Wednesday, May 8, 2019

Some People Like Rap, but I Like Hop-Hip

Richard Firsten is a retired ESOL teacher, teacher-trainer and columnist

Oh, so you think there’s a typo in the title, do you? Well, no, it’s written that way deliberately. And why shouldn’t it be hop-hip instead of hip-hop? The way you’ve reacted to the title, you’d think there’s a rule or something about this. Well, guess what. There actually is!

Way back some 6,000 years or more, there was a language which linguists now refer to as PIE, Proto-Indo-European. It was the mother tongue which gave rise to what we now call the family of modern Indo-European languages, from Hindi and Farsi in the East all the way to Irish and Scots Gaelic in the West.

There was a two-part phonological rule in PIE (which linguists can’t figure out a reason for) that has remained unchanged all these millennia and can still be found in modern English. It’s called ablaut reduplication, and it explains why we say hip-hop and not hop-hip. Following is a list of examples that show you this rule in operation. Let’s see if you can discern what the two parts of the ablaut reduplication rule are. (This is where you cover up what comes after this list so you won’t peek at the answers before trying to figure all this out yourself.)

splish splash                     tic tac toe                  spring, sprang, sprung

ping pong                         fiddle-faddle              Hi Ho!

dilly-dally                         tip-top                      zigzag

flim-flam                          chit-chat                   sing, sang, sung

ring, rang, rung                Big Bad Wolf              riffraff

tick tock                           singsong                   wishy-washy

pitter-patter                     sink, sank, sunk         shrink, shrank, shrunk

jingle-jangle                     ship shape                 bing bang bong

crisscross                         flip-flops                    clip-clop

ding dong                         hip-hop                     knick-knack

Well, are you scratching your head or have you figured out what’s going on? It’s amazing how we have a rather complex phonological rule that all native English speakers know how to use perfectly even though very few of us are aware that there’s actually a language rule going on. For me that’s a wow!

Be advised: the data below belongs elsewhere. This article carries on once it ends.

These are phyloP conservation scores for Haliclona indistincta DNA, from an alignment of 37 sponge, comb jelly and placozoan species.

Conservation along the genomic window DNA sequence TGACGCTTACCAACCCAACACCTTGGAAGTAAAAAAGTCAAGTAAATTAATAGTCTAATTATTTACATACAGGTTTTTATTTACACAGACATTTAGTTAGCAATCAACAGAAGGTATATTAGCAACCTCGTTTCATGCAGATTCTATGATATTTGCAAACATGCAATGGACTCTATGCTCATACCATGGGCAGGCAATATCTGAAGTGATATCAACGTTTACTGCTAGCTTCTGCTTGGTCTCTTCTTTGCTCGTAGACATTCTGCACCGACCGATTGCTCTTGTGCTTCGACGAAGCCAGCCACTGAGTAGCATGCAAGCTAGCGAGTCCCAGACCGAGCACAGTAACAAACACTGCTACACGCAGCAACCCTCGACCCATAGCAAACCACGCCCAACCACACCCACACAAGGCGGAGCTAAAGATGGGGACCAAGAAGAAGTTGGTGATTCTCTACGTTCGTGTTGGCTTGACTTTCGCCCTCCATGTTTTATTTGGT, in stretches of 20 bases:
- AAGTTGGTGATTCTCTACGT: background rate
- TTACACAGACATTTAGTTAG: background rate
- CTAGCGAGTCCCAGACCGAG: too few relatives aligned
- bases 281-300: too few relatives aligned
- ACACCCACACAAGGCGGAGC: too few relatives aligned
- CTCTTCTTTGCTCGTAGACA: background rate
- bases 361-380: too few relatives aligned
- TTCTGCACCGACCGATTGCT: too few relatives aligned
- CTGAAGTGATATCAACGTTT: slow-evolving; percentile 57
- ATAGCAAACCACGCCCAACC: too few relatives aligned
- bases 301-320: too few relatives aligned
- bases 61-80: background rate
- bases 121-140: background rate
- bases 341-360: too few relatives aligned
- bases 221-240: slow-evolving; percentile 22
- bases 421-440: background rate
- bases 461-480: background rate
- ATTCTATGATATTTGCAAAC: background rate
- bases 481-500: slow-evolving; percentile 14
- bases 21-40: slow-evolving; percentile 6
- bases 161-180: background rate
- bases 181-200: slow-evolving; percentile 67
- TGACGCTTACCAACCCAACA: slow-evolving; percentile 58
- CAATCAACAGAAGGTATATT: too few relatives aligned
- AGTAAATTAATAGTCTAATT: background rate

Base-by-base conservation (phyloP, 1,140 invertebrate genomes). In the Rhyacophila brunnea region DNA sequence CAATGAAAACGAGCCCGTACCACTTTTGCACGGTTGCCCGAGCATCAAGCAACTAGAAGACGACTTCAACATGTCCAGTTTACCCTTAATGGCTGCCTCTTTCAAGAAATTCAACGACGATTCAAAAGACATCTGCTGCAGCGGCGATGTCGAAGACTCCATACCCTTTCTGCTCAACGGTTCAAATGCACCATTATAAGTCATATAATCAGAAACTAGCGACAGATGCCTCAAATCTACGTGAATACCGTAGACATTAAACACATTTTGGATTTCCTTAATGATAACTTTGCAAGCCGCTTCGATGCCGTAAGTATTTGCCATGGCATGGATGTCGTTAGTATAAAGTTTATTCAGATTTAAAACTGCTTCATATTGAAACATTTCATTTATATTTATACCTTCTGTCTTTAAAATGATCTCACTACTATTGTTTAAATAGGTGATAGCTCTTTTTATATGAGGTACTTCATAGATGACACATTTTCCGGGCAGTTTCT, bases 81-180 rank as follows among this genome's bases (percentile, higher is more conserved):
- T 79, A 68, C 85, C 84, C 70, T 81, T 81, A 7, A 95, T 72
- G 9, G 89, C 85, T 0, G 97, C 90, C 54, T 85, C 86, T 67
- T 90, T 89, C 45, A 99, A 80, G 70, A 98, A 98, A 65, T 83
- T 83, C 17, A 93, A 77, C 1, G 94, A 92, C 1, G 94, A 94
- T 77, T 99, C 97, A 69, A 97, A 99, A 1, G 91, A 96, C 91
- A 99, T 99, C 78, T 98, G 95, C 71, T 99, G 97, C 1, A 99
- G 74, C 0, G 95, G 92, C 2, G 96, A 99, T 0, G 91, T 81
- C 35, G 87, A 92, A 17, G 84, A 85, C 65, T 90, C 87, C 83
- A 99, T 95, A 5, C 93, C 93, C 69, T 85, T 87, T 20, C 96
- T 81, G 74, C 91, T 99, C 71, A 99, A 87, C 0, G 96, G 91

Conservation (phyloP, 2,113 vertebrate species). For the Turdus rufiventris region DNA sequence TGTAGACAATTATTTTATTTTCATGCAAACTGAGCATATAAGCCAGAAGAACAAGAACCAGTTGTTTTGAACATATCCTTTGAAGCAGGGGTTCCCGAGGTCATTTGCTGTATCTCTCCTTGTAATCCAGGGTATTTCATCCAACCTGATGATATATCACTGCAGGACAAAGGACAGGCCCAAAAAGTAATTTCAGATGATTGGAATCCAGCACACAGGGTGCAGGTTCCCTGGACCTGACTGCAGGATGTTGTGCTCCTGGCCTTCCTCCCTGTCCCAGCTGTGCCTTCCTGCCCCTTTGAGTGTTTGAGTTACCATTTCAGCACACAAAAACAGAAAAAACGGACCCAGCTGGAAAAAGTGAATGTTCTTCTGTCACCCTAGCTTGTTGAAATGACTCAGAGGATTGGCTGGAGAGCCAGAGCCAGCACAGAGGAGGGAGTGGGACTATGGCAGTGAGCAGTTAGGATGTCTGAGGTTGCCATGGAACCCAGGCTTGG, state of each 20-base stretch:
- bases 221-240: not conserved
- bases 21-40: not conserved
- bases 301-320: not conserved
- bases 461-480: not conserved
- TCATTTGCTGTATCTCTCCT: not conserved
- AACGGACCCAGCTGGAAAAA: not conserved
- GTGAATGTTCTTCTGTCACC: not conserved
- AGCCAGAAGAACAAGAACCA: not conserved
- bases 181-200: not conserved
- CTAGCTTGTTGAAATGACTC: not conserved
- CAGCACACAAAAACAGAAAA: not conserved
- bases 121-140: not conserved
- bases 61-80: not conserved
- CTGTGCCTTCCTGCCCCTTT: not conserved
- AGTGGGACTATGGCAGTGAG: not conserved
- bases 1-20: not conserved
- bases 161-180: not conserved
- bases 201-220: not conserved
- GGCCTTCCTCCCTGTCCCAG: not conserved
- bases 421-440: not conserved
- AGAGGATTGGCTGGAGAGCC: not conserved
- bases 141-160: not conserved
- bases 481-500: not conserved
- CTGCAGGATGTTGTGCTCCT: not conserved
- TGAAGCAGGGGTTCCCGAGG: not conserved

Ablaut Reduplication, Part 1: When there are two identical words in our phrase, the first one must have an i as its vowel and the second one either an a or an o as its vowel. Look at our first example. The first word has the i and the second word in this example has an a. Now look at the example under it. The first word has that i and the second word has an o. So the rule is that we must maintain the vowel order i-a or i-o when creating these two-word phrases, and if there are three words in the phrase, the order will be i-a-o. Check out all the other examples and you’ll see this rule holds true in every case.

Let me point out something, however, that I consider amusing. It’s the case of Big Bad Wolf. If you recall the rule for adjective word order in English, you know that we utter opinion adjectives before other adjectives. For instance, we say that beautiful, neon sign. We wouldn’t say that neon, beautiful sign. Well, bad is an opinion, so we really should say the Bad Big Wolf, shouldn’t we? Well, we don’t. But why don’t we? Because that breaks the rule of ablaut reduplication even though the two words involved here (bad and big) aren’t exactly identical. It just goes to show you that the rule of ablaut reduplication is so embedded in us and so strong that we’re willing to break the rule of adjective order to comply with ablaut reduplication; that’s why we say the Big Bad Wolf!

Ablaut Reduplication, Part 2: When there are three identical words as the components of strong verbs (irregular verbs) in which the only change in grammatical function is demonstrated by an internal vowel change, the order will still be i-a, but now instead of an o we have a u. Check out the fifth example down in the first column: ring, rang, rung. If you check out all the other strong verbs in the examples, you’ll see they follow the same pattern of i-a-u instead of i-a-o.

So there you have it. Can this phonological rule help you in teaching English? It certainly can! Since you’re now sensitized to the existence of ablaut reduplication, you can teach so-called irregular verbs by listing all those together that follow this rule and make a little rhyming song out of them to help your students avoid confusion as to which of the two words in these phrases goes first (the ones containing the i). And, of course, if conversation starts lagging during your next dinner party, ask your guests why we say ding dong for the sound of a doorbell and not dong ding. That’ll get the conversation going again!

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